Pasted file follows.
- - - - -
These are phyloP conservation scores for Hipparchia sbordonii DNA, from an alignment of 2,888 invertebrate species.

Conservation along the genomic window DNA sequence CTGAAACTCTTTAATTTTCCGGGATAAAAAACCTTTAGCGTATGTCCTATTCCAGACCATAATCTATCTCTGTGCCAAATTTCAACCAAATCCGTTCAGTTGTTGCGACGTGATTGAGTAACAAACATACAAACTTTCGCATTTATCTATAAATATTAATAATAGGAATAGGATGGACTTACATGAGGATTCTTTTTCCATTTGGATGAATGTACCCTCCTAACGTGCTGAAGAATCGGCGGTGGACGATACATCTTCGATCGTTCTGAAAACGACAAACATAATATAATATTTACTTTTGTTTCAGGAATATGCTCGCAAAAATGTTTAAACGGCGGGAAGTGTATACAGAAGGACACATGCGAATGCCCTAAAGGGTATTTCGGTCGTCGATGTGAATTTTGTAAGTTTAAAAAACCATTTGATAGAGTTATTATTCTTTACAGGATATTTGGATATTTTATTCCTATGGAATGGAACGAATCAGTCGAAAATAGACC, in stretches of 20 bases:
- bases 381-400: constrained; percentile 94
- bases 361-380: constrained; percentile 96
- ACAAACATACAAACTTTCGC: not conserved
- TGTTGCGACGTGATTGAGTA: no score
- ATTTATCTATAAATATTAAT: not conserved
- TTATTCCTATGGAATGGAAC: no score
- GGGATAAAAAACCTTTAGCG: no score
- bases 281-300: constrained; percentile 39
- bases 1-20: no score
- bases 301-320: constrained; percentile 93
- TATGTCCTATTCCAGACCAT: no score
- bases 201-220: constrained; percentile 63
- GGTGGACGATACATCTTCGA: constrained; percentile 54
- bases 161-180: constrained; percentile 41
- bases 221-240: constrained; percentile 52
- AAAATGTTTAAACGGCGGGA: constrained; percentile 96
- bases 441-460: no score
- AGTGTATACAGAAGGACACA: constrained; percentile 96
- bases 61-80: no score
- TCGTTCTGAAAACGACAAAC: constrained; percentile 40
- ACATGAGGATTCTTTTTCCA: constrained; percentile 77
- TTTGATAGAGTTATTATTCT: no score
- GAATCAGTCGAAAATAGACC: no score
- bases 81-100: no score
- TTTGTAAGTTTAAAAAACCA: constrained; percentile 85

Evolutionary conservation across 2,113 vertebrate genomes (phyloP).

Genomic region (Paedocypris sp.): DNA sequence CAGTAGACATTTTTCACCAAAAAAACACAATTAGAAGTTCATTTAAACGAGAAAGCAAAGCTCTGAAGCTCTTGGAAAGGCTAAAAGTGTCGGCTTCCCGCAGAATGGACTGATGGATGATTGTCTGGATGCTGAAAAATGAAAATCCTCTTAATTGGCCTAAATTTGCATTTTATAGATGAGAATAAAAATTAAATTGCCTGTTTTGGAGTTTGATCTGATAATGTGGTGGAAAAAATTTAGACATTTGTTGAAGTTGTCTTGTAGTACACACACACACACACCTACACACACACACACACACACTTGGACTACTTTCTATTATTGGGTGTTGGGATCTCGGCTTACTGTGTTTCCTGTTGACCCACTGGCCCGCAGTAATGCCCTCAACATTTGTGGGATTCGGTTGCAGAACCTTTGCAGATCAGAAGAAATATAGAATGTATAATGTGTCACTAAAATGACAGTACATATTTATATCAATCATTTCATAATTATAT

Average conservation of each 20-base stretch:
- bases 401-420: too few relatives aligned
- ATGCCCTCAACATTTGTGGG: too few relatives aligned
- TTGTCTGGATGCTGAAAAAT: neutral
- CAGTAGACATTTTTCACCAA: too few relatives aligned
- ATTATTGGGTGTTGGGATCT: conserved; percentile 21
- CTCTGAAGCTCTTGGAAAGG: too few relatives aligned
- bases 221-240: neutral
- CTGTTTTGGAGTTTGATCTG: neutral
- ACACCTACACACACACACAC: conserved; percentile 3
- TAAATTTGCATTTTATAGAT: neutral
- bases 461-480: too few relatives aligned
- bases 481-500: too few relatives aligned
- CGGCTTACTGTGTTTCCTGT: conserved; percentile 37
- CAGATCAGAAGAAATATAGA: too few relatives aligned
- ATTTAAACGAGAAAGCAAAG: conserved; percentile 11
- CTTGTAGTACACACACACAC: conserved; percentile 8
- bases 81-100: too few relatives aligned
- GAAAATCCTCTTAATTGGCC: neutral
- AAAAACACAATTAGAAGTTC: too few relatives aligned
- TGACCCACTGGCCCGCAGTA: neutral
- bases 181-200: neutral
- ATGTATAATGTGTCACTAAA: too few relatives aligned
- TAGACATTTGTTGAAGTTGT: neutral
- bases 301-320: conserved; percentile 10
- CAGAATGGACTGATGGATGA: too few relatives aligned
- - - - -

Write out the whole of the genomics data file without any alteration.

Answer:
These are phyloP conservation scores for Hipparchia sbordonii DNA, from an alignment of 2,888 invertebrate species.

Conservation along the genomic window DNA sequence CTGAAACTCTTTAATTTTCCGGGATAAAAAACCTTTAGCGTATGTCCTATTCCAGACCATAATCTATCTCTGTGCCAAATTTCAACCAAATCCGTTCAGTTGTTGCGACGTGATTGAGTAACAAACATACAAACTTTCGCATTTATCTATAAATATTAATAATAGGAATAGGATGGACTTACATGAGGATTCTTTTTCCATTTGGATGAATGTACCCTCCTAACGTGCTGAAGAATCGGCGGTGGACGATACATCTTCGATCGTTCTGAAAACGACAAACATAATATAATATTTACTTTTGTTTCAGGAATATGCTCGCAAAAATGTTTAAACGGCGGGAAGTGTATACAGAAGGACACATGCGAATGCCCTAAAGGGTATTTCGGTCGTCGATGTGAATTTTGTAAGTTTAAAAAACCATTTGATAGAGTTATTATTCTTTACAGGATATTTGGATATTTTATTCCTATGGAATGGAACGAATCAGTCGAAAATAGACC, in stretches of 20 bases:
- bases 381-400: constrained; percentile 94
- bases 361-380: constrained; percentile 96
- ACAAACATACAAACTTTCGC: not conserved
- TGTTGCGACGTGATTGAGTA: no score
- ATTTATCTATAAATATTAAT: not conserved
- TTATTCCTATGGAATGGAAC: no score
- GGGATAAAAAACCTTTAGCG: no score
- bases 281-300: constrained; percentile 39
- bases 1-20: no score
- bases 301-320: constrained; percentile 93
- TATGTCCTATTCCAGACCAT: no score
- bases 201-220: constrained; percentile 63
- GGTGGACGATACATCTTCGA: constrained; percentile 54
- bases 161-180: constrained; percentile 41
- bases 221-240: constrained; percentile 52
- AAAATGTTTAAACGGCGGGA: constrained; percentile 96
- bases 441-460: no score
- AGTGTATACAGAAGGACACA: constrained; percentile 96
- bases 61-80: no score
- TCGTTCTGAAAACGACAAAC: constrained; percentile 40
- ACATGAGGATTCTTTTTCCA: constrained; percentile 77
- TTTGATAGAGTTATTATTCT: no score
- GAATCAGTCGAAAATAGACC: no score
- bases 81-100: no score
- TTTGTAAGTTTAAAAAACCA: constrained; percentile 85

Evolutionary conservation across 2,113 vertebrate genomes (phyloP).

Genomic region (Paedocypris sp.): DNA sequence CAGTAGACATTTTTCACCAAAAAAACACAATTAGAAGTTCATTTAAACGAGAAAGCAAAGCTCTGAAGCTCTTGGAAAGGCTAAAAGTGTCGGCTTCCCGCAGAATGGACTGATGGATGATTGTCTGGATGCTGAAAAATGAAAATCCTCTTAATTGGCCTAAATTTGCATTTTATAGATGAGAATAAAAATTAAATTGCCTGTTTTGGAGTTTGATCTGATAATGTGGTGGAAAAAATTTAGACATTTGTTGAAGTTGTCTTGTAGTACACACACACACACACCTACACACACACACACACACACTTGGACTACTTTCTATTATTGGGTGTTGGGATCTCGGCTTACTGTGTTTCCTGTTGACCCACTGGCCCGCAGTAATGCCCTCAACATTTGTGGGATTCGGTTGCAGAACCTTTGCAGATCAGAAGAAATATAGAATGTATAATGTGTCACTAAAATGACAGTACATATTTATATCAATCATTTCATAATTATAT

Average conservation of each 20-base stretch:
- bases 401-420: too few relatives aligned
- ATGCCCTCAACATTTGTGGG: too few relatives aligned
- TTGTCTGGATGCTGAAAAAT: neutral
- CAGTAGACATTTTTCACCAA: too few relatives aligned
- ATTATTGGGTGTTGGGATCT: conserved; percentile 21
- CTCTGAAGCTCTTGGAAAGG: too few relatives aligned
- bases 221-240: neutral
- CTGTTTTGGAGTTTGATCTG: neutral
- ACACCTACACACACACACAC: conserved; percentile 3
- TAAATTTGCATTTTATAGAT: neutral
- bases 461-480: too few relatives aligned
- bases 481-500: too few relatives aligned
- CGGCTTACTGTGTTTCCTGT: conserved; percentile 37
- CAGATCAGAAGAAATATAGA: too few relatives aligned
- ATTTAAACGAGAAAGCAAAG: conserved; percentile 11
- CTTGTAGTACACACACACAC: conserved; percentile 8
- bases 81-100: too few relatives aligned
- GAAAATCCTCTTAATTGGCC: neutral
- AAAAACACAATTAGAAGTTC: too few relatives aligned
- TGACCCACTGGCCCGCAGTA: neutral
- bases 181-200: neutral
- ATGTATAATGTGTCACTAAA: too few relatives aligned
- TAGACATTTGTTGAAGTTGT: neutral
- bases 301-320: conserved; percentile 10
- CAGAATGGACTGATGGATGA: too few relatives aligned